Andrew Lloyd Webber's well-known score for "Joseph and the Amazing Technicolor Dreamcoat" doesn't stand a chance of getting lodged in your head during the musical's current eight-show stay at the Warner Theatre. It's not because the orchestra is limp or the singers are weak or the sound system is bad; none of that is true in this surprisingly high-quality touring production.
Rather, it's because the most persistent brain noise you'll likely experience is this thought: Man, Joseph is ripped! At nearly 44, Patrick Cassidy is a bit long in the tooth to be playing the title character, who's supposed to be the second-youngest son in a family of 12 strapping brothers. His torso, however, looks to be about 19 -- and because Cassidy spends most of the show shirtless, that alone makes this a pretty striking production. (And it at least takes your attention off his awful, Colin Farrell-as-Alexander blond hair.) This is "Joseph's" latest incarnation, retooled by Webber in the early '90s to impress the modern theatergoer. In other words, it's splashier and more manic than the version Sir Andrew created with lyricist, frequent collaborator and fellow knight Tim Rice in 1968. The story remains the same:
Based on a Bible tale, the musical is a fluffy, family-friendly telling of the story of Jacob (Nicholas F. Saverine), patriarch of Israel, and the enslaving of favorite son Joseph by his jealous brothers after his father bestows on him a coat of many colors. Joseph, a prescient dreamer, wins the favor of the Elvis-like Egyptian pharaoh (Todd Dubail) by interpreting the king's dreams, and is eventually reunited with his family.
Besides his physique, there's nothing remarkable about Cassidy's performance, though it serves the production well enough. Cassidy (son of Shirley Jones, brother and half brother of Shaun and David, respectively), whose most recent Broadway appearance was an eight-month stint in "42nd Street," is matched in meager star power by former "American Idol" contestant Amy Adams, who plays the narrator.
Whereas Cassidy comes off as beefcake, Adams is downright matronly despite the punky red streaks in her hair. She moves stiffly -- often with a weird smile plastered on her face -- and is outfitted in frumpy tops that look cut from spangly curtains. Like her co-star, though, Adams shows off a strong voice in her theatrical debut, perfectly suited for Webber's big end notes.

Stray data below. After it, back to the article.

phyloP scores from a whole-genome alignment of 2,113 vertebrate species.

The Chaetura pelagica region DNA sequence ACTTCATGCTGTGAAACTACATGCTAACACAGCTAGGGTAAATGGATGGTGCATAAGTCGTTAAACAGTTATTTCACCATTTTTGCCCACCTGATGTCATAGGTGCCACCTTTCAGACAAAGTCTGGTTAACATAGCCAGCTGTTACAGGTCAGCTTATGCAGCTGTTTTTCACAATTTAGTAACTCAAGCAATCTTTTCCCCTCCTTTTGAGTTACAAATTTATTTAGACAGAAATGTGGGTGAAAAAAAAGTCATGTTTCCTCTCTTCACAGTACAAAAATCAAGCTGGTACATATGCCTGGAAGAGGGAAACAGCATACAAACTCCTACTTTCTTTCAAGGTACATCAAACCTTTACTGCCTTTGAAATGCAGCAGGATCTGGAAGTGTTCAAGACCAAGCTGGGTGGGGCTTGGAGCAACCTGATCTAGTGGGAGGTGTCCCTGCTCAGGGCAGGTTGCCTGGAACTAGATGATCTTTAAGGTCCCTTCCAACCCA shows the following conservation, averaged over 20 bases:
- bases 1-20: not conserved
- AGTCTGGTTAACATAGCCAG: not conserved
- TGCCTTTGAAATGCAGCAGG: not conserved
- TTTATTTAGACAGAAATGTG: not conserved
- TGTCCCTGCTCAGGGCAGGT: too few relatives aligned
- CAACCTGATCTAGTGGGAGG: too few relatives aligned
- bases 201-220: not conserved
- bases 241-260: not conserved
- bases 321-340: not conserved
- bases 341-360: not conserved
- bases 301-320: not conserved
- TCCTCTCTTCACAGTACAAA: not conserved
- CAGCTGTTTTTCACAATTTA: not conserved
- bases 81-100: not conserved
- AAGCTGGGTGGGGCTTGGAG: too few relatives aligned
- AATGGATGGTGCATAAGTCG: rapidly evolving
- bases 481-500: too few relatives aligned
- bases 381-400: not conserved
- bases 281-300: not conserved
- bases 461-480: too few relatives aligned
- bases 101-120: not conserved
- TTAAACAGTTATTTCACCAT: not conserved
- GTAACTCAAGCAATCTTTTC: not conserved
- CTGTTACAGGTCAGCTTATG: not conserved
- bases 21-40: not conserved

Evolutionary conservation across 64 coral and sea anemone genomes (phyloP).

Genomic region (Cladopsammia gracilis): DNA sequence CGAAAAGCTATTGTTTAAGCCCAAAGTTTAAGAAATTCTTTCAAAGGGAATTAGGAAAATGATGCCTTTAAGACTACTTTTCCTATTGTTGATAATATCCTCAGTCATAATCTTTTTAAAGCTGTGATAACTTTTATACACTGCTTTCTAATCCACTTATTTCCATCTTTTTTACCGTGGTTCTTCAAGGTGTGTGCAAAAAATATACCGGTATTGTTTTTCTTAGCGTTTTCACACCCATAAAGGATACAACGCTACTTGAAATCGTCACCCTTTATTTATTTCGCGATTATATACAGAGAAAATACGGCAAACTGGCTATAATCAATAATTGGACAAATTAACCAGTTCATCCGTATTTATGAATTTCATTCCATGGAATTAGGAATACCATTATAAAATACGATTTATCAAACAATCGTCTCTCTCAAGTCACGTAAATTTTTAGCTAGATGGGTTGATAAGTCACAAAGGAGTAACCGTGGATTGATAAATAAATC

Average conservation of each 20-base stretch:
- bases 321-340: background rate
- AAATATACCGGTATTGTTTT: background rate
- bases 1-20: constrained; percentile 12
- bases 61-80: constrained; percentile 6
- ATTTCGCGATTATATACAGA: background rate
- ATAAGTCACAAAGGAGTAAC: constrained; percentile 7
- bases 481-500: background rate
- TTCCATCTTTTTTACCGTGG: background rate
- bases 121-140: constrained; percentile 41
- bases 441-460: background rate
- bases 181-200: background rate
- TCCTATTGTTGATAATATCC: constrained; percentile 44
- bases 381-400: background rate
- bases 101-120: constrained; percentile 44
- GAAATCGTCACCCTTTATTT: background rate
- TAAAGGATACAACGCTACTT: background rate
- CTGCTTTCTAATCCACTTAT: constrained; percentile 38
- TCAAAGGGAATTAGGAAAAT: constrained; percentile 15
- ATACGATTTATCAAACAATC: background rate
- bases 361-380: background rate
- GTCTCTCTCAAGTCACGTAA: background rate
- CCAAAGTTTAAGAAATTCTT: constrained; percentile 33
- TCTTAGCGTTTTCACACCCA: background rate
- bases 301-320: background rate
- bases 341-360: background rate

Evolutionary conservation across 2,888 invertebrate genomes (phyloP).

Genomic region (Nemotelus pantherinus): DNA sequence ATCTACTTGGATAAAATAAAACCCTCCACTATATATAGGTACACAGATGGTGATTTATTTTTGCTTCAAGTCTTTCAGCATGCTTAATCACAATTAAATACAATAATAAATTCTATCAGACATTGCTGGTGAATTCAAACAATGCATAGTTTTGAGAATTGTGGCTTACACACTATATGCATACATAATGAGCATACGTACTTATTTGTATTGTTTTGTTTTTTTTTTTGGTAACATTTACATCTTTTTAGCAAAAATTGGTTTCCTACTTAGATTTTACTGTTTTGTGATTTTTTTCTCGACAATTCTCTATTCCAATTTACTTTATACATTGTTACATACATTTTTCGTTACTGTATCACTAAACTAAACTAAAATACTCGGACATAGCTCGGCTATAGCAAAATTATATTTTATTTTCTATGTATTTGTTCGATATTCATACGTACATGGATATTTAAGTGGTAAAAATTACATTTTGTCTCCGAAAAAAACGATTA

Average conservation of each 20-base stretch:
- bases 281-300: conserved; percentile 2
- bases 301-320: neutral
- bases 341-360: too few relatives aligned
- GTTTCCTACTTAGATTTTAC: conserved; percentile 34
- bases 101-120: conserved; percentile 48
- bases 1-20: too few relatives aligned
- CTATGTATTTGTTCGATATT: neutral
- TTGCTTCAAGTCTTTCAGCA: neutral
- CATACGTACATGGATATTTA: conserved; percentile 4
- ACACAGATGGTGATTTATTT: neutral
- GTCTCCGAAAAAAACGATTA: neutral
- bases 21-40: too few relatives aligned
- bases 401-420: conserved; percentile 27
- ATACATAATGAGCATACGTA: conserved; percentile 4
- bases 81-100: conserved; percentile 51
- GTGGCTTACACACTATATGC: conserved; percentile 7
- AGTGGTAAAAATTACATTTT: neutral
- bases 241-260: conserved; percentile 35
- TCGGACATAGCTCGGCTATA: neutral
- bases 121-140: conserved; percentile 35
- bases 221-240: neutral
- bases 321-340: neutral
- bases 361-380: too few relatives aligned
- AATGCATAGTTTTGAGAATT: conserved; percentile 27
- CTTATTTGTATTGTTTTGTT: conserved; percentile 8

As many already know, an Elvis impersonator ruling Egypt isn't the only bizarre touch in "Joseph." Webber's compositions wander in style from country-western ("One More Angel in Heaven") to French chanson ("Those Canaan Days") to disco ("Go, Go, Go Joseph"), all dominated by his easy rhymes and singsong melodies. The impressively acrobatic choreography and costumes are often just as random, with swing dancing accompanying a hoedown.
The dancers' outfits include harem wench and cheerleader. Camera phones and laptops are winking updates, going along with James Fouchard's Vegas-y pyramids.
It all amounts to more spectacle than story, with plot clarity sometimes being sacrificed for a kickin' dance number.
Wrapping everything up is the "Joseph Megamix," a full-cast reprise of the score set to a thumping techno beat and complete with smoke machines and flashing lights. What Rice may think of the garish new curtain call is up for speculation, but audiences will likely go home happy.
Joseph and the Amazing Technicolor Dreamcoat, lyrics by Tim Rice; music by Andrew Lloyd Webber. Directed by Dallett Norris. Musical director, Kep Kaeppeler; choreography, Arlene Phillips; sound, Duncan Robert Edwards; set, James Fouchard; lighting, Rick Belzer. Approximately one hour 50 minutes. Through Oct. 23 at Warner Theatre, 513 13th St. NW. Call 202-397-7328 or visit www.ticketmaster.com.